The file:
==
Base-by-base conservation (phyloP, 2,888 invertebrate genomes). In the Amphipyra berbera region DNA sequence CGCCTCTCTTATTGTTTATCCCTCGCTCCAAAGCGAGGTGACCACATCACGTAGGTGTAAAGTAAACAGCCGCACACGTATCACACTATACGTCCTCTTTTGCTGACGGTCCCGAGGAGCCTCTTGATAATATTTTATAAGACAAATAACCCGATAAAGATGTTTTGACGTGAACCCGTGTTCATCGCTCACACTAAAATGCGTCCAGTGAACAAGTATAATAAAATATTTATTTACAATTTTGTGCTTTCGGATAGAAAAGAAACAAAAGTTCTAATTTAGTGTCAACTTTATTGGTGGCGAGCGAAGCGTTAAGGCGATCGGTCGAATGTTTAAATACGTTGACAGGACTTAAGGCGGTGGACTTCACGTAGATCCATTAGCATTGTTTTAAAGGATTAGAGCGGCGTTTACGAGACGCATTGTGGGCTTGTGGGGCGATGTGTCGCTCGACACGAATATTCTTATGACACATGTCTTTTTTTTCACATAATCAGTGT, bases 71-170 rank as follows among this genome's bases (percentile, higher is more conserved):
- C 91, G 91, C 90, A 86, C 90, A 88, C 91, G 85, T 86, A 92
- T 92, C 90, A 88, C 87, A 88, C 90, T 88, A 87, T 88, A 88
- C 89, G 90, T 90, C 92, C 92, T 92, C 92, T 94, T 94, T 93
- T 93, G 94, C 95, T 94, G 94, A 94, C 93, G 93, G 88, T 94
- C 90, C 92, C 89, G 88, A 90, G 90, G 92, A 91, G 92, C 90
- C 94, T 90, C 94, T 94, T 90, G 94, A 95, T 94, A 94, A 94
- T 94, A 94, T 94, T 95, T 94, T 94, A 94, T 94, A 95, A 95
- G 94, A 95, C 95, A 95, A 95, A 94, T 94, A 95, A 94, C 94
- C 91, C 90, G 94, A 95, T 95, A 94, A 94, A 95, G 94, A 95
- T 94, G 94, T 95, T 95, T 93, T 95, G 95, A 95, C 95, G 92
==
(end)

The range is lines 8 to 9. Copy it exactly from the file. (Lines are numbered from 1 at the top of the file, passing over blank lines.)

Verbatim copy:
- T 94, A 94, T 94, T 95, T 94, T 94, A 94, T 94, A 95, A 95
- G 94, A 95, C 95, A 95, A 95, A 94, T 94, A 95, A 94, C 94